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Renderings Released for Long-Delayed Pier A, Now Opening In May 2014

LOWER MANHATTAN — After years of delays and millions of dollars of cost overruns, the overhaul of Pier A, the landmarked 126-year-old pier at Lower Manhattan's tip, may finally be taking shape.

By June, workers should finish repairing the historic, but dilapidated pier — which suffered another major setback as a result of Hurricane Sandy damage — Gwen Dawson, senior asset manager for the Battery Park City Authority, told members of Community Board 1’s Battery Park City Committee Tuesday.

The BPCA will then turn the pier over to a group of developers including the Poulakakos family, who will pour $18 million into the space to build an oyster bar, a sit-down, upscale restaurant, a catering hall and a tourist information center. They plan to open the new pier by Memorial Day 2014, they said.

The developers and their new architecture firm, Green Light Architecture, also unveiled new renderings Tuesday for the reimagined three-story building and its surrounding pedestrian plaza.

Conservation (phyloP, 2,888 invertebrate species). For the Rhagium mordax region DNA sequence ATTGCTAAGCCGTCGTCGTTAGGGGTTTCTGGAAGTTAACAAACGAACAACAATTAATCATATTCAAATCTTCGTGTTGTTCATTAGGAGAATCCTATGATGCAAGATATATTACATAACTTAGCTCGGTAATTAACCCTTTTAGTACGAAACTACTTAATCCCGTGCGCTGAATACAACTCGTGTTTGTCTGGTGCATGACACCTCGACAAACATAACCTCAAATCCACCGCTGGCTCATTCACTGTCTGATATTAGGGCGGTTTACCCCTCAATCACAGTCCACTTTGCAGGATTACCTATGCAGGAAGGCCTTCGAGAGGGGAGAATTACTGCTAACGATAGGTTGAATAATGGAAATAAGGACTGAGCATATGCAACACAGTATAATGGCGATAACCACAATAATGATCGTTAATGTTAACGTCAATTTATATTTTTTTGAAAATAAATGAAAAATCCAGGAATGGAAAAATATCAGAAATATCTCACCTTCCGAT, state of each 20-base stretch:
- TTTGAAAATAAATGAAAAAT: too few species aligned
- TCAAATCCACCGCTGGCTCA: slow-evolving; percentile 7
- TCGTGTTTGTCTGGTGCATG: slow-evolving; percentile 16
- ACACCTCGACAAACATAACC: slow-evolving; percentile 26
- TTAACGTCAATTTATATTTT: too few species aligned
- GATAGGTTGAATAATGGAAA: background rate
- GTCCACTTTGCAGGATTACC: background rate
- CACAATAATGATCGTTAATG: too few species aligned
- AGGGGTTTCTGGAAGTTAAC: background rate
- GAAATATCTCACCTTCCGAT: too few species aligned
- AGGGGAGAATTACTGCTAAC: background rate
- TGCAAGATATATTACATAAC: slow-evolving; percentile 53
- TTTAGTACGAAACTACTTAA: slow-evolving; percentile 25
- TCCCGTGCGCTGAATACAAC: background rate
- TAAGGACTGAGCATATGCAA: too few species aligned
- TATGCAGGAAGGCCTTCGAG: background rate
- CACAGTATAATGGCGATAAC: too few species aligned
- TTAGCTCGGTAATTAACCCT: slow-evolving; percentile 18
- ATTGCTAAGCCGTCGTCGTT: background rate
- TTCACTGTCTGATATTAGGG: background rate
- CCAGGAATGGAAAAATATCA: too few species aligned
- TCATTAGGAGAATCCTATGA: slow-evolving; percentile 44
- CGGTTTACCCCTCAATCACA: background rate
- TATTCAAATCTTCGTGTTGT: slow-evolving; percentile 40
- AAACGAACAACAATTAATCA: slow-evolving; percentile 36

While the designs remain similar to previous iterations, Danny McDonald, a Poulakakos partner, emphasized that the eateries will support local, regional food and a “farm-to-table and from bay-to-plate” ethos. The interior utilizes reclaimed wood and the lower level will have an “open, organic, industrial feel.”

The second floor will be home to a more formal 100-seat restaurant and the third level will be a catering area that could fit about 150 people. The first floor of the long, narrow space will be open to the public, even those who don’t necessarily want to buy food or drink.

Along with a visitors area that will have information about Lower Manhattan as well as the pier’s history, the area will include a long bar and tables, where anyone can come in and sit. There will also be a more organized oyster bar at the end of the first floor.

The developers said they hope to open by Memorial Day 2014, and they anticipate the revamped pier will employ 250 people.

Pier A opened in 1886 as the headquarters for the New York Harbor Police and Department of Docks, before later serving as an FDNY fireboat station and workshop. It has been vacant and closed to the public for more than a decade.